Editor’s Note: For this edition of The Three Watch Collection for $5,000, we have a submission from Matthew Catellier. If you read a lot of watch content, that name might ring a bell. Matthew is the founder and Executive Editor of WatchReviewBlog.com, a home to watch reviews and news since 2015. Matthew, based in Montreal, has also contributed to Forbes, Monochrome, and other publications. This three watch collection has a lot of variety, and sees Matthew picking an unusual and colorful dive watch, and a couple of classics from two of our favorite affordable, independent brands.*
You can make your submission to the Three Watch Collection – Reader Edition by filling out the form right here.
Starting a three watch collection with a limit of $5000 is a fun place to be. This is a price segment with a huge selection, from very well known brands, down to new microbrands. For this watch collection I’ve decided to stick with three brands that have been around for a while, which provides some comfort in terms of tried and true reliability.*
Mido Decompression Worldtimer – $1,300

The Mido Decompression Worldtimer is a watch that’s ingrained itself in my memory ever since I had the pleasure to handle one. How could it not with its stunning rainbow dial? There’s multiple aspects that excite me about this watch. For one, it’s not trying to be something else, that is to say the Decompression Wordtimer is actually an iconic watch in its own right, having been first released by Mido back in 1961 as the “Ocean Star Decompression Timer”. The original version is now a vintage collectible, fetching silly amounts of money. Mido invented a watch case known as the “monocoque” case in 1959 that provides superior water resistance, and this case is actually still in use on this current version of the Decompression Worldtimer.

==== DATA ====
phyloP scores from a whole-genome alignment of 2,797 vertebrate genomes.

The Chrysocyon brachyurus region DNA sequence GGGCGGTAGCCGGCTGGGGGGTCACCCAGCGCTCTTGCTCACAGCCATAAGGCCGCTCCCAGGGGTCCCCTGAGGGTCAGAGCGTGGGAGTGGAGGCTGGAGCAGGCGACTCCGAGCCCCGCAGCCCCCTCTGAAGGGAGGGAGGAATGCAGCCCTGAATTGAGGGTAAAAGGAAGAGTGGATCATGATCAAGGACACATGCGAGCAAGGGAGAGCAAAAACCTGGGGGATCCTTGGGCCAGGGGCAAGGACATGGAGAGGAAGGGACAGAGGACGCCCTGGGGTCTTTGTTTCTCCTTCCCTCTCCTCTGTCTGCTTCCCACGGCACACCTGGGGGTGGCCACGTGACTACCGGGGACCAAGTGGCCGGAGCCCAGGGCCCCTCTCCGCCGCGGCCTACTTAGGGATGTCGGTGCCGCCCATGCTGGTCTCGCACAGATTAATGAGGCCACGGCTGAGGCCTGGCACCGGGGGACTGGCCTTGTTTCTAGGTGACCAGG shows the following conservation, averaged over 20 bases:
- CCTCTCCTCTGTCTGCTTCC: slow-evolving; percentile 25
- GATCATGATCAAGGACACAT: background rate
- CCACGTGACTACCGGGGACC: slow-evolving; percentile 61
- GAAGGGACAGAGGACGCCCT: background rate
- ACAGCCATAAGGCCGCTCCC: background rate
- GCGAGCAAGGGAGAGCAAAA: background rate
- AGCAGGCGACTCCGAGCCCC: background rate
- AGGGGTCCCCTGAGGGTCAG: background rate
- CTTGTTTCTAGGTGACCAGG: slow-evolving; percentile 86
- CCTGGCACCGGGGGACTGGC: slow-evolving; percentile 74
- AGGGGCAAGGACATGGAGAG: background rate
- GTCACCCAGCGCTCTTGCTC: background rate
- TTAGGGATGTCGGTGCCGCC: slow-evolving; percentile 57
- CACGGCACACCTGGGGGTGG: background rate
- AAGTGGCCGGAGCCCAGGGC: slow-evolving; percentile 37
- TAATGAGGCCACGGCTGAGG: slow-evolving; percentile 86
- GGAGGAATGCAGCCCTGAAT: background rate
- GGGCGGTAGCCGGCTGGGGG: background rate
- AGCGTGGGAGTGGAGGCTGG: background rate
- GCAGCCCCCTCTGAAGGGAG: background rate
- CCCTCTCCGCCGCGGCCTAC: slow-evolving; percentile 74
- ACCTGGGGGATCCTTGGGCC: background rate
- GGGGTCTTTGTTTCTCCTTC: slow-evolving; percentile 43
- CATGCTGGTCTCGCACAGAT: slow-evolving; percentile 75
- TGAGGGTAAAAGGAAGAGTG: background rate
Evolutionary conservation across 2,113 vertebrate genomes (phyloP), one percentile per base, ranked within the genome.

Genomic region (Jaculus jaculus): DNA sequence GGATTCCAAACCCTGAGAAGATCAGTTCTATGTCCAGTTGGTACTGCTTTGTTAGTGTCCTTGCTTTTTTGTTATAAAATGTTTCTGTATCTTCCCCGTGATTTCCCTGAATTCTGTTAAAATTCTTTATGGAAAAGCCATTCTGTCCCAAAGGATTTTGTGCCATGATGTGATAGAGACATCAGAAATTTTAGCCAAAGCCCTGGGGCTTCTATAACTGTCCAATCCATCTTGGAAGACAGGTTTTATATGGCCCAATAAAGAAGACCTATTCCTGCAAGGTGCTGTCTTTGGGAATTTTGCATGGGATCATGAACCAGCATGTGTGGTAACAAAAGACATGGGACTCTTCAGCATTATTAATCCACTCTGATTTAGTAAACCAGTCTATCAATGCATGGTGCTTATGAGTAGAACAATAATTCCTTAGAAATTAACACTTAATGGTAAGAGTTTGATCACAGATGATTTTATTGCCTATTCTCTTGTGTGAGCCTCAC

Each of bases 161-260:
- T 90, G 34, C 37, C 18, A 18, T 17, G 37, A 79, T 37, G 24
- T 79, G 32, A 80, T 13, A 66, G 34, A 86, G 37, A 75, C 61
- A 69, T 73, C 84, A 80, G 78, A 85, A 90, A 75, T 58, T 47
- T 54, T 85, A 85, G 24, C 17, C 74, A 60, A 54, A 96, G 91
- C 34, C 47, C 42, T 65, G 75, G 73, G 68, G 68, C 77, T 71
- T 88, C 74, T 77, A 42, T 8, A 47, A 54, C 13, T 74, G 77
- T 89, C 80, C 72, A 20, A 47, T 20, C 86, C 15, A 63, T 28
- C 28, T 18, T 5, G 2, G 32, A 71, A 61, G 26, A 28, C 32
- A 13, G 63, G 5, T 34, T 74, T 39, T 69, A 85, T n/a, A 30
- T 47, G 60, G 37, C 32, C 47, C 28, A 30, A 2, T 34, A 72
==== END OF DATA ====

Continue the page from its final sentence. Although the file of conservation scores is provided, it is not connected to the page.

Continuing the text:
There’s two versions of the modern Decompression Worldtimer, a black and a blue – I would veer towards the blue version as a great addition to a $5000 three watch collection. The blue version (reference M026.829.17.041.00) is the one with the summery rainbow dial, whereas the black one has a black with gradient orange dial which gives off an autumn vibe.*
The watch itself wears very well on my 6.5 inch wrist, mimicking the size of the well known Tudor BB58 which is on the smaller end of the spectrum for a dive watch. Not only is this a great do it all dive watch, but it also functions as a GMT watch making it an excellent choice for travel. The myriad of cities engraved on the bezel certainly gives off a busier look than a traditional countdown bezel, but it’s worth the trade off for the added functionality.*

The movement, the Mido Caibre 80, is not a show stopper, but it’s COSC certified and gets the job done with a solid 80 hours of power reserve. The Mido Calibre 80 shares architecture with other movement’s in the Swatch Group family, including the movement used in the Tissot Powermatic 80, and in turn is based on the ETA 2836-2.
Oris Chronoris Date – $1,750 (original retail price)